had been cast into hell, for not having confessed all my sins to the
priest. In the morning, I awoke, fatigued and prostrated by the phantoms
of that terrible night. In similar troubles of mind were passed three
days which preceded my first confession. I had constantly before me the
countenance of that stern priest who had never smiled upon me. He was
present in my thoughts during the day, and in my dreams during the
night, as the minister of an angry God, justly irritated against me on
account of my sins. Forgiveness had indeed been promised to me, on
condition of a good confession; but my place had also been shown to me
in hell, if my confession was not as near perfection as possible. Now,
my troubled conscience told me that there were ninety-nine chances
against one, that my confession would be bad, whether by my own fault I
forgot some sins, or I was without that contrition of which I had heard
so much, but the nature and effects of which were a perfect chaos to my
mind.

Thus it was that the cruel and perfidious Church of Rome took away from
my young heart the good and merciful Jesus, whose love and compassion
had caused me to shed tears of joy when I was beside my mother. The
Saviour whom that church made me to worship, through fear, was not the
Saviour who called little children unto Him, to bless them and take them
in His arms. Her impious hands were soon to torture and defile my
childish heart, and place me at the feet of a pale and severe looking
man—worthy representative of a pitiless God. I was made to tremble with
terror at the footstool of an implacable divinity, while the gospel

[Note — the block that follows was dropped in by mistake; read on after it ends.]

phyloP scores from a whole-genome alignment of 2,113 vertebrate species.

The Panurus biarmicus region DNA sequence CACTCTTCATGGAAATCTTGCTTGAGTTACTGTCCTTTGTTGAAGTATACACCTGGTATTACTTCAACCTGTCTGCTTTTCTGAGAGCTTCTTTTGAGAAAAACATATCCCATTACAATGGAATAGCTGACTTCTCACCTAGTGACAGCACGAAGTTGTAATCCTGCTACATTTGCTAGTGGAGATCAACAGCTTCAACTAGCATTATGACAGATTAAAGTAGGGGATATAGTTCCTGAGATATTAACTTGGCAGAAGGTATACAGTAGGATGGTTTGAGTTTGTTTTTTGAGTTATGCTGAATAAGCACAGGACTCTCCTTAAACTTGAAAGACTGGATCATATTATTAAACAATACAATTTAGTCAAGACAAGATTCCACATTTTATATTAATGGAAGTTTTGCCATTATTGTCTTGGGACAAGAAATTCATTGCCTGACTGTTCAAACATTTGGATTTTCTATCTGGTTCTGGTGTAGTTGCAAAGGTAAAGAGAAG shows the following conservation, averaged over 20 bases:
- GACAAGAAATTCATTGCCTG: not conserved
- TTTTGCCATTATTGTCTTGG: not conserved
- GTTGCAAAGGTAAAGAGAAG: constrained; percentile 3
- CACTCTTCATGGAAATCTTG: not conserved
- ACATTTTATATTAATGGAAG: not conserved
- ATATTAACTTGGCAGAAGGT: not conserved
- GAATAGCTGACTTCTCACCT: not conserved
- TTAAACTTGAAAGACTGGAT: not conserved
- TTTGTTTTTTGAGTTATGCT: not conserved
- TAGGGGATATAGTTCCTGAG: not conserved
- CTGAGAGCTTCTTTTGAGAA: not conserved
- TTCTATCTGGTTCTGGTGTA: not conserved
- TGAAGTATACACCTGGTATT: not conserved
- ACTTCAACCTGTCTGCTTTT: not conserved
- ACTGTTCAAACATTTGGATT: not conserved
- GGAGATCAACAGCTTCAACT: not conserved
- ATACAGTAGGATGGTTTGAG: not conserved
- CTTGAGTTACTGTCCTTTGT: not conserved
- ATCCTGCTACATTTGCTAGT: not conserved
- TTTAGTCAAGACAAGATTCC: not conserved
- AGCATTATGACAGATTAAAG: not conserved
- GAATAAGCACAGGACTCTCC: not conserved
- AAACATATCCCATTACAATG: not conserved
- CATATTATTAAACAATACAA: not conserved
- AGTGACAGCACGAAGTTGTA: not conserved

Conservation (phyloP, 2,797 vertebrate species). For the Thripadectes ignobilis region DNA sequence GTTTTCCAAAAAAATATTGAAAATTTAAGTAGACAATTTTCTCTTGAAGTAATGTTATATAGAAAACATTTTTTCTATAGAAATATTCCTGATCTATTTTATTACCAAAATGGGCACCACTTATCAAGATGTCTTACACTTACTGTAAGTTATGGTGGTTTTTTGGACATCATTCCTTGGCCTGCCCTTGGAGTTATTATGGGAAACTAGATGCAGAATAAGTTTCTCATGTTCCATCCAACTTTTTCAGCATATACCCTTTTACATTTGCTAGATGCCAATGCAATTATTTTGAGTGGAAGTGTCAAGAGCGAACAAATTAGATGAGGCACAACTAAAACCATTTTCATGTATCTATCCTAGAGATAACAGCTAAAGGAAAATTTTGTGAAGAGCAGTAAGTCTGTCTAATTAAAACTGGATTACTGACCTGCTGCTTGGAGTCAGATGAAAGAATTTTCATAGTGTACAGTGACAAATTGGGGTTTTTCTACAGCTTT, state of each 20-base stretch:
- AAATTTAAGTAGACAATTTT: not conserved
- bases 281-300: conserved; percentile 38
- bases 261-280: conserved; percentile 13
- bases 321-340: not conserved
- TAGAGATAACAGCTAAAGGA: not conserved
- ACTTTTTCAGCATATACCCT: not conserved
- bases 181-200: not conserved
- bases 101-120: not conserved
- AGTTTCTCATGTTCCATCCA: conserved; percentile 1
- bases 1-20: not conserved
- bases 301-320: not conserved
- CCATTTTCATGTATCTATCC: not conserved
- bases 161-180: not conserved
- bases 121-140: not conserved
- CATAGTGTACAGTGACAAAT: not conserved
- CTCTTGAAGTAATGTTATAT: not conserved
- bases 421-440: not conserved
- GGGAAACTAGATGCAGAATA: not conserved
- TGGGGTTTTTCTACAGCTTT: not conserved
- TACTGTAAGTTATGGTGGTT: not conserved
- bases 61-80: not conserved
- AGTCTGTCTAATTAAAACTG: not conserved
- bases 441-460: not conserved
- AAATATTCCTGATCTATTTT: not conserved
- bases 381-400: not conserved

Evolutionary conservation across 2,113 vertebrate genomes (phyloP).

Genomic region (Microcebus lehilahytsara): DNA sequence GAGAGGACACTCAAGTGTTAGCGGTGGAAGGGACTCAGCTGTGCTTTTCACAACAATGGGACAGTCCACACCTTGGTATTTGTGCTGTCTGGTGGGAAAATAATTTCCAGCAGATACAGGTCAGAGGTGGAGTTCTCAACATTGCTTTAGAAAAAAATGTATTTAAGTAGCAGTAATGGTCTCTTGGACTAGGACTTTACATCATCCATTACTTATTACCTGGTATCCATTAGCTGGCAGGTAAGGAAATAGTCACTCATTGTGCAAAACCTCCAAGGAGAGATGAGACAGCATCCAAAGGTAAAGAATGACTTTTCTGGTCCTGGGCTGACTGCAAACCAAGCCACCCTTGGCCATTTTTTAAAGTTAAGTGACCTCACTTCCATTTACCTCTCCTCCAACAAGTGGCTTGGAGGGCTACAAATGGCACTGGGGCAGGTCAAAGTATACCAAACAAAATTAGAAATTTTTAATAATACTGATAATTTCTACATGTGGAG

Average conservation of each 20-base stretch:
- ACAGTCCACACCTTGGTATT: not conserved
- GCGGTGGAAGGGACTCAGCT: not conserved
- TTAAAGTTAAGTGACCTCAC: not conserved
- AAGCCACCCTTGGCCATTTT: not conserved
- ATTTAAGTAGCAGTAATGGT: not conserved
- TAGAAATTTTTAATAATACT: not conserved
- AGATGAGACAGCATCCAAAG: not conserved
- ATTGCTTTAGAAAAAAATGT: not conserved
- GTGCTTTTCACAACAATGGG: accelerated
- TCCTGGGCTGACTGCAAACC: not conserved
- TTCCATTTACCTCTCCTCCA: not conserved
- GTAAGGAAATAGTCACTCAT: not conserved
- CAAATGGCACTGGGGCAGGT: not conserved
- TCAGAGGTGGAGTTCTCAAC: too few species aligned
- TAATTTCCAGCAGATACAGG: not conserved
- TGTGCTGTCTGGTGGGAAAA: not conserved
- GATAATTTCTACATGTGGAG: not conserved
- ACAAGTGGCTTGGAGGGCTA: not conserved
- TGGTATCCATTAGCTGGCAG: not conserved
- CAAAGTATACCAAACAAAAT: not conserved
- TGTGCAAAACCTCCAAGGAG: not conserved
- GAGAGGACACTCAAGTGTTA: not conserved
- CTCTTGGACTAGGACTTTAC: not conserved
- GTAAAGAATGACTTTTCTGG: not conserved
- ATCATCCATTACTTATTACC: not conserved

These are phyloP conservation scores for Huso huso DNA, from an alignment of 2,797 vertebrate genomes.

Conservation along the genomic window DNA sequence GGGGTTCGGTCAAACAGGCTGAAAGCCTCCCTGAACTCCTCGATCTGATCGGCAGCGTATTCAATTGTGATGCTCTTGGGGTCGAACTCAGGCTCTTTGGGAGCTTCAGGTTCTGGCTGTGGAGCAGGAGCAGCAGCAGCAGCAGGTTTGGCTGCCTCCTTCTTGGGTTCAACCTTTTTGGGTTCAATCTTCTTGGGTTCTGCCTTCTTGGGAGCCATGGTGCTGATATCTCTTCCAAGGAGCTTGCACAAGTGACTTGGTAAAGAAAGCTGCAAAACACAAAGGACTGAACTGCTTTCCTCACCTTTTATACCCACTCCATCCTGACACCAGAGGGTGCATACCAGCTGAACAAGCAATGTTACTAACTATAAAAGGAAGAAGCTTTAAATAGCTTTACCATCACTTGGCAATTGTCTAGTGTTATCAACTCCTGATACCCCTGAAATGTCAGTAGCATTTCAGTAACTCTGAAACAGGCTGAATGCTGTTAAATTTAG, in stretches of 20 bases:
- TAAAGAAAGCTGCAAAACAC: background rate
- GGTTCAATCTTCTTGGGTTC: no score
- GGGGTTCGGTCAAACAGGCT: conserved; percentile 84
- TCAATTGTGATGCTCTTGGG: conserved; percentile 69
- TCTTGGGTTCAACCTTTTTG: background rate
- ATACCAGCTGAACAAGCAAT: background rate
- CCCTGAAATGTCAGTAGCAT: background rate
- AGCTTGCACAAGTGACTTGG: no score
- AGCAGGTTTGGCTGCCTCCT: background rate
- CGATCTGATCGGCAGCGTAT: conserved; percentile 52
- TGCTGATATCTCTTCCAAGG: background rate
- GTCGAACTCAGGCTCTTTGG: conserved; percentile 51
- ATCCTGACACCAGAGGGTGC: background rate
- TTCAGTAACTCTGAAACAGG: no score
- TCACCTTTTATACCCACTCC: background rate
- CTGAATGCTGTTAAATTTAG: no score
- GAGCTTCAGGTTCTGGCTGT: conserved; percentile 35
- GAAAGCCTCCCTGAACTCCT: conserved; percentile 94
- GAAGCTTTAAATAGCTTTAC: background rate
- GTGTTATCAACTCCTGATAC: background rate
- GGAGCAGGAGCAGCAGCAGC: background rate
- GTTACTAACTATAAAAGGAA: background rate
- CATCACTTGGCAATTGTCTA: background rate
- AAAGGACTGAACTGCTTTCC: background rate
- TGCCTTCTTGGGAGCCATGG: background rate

asked of me only tears of love and joy, shed at the feet of the
incomparable Friend of sinners!

At length came the day of confession; or rather of judgment and
condemnation. I presented myself to the priest.

Mr. Loranger was no longer priest of St. Thomas. He had been succeeded
by Mr. Beaubien, who did not favor our school any more than his
predecessor. He had even taken upon himself to preach a sermon against
the heretical school, by which we had been excessively wounded. His want
of love for us, however, I must say, was fully reciprocated.

Mr. Beaubien had, then, the defect of lisping and stammering. This we
often turned into ridicule, and one of my favorite amusements was to
imitate him, which brought bursts of laughter from us all.

It had been necessary for me to examine myself upon the number of times
I had mocked him. This circumstance was not calculated to make my
confession easier, or more agreeable.

At last the dreaded moment came. I knelt at the side of my confessor. My
whole frame trembled. I repeated the prayer preparatory to confession,
scarcely knowing what I said so much was I troubled with fear.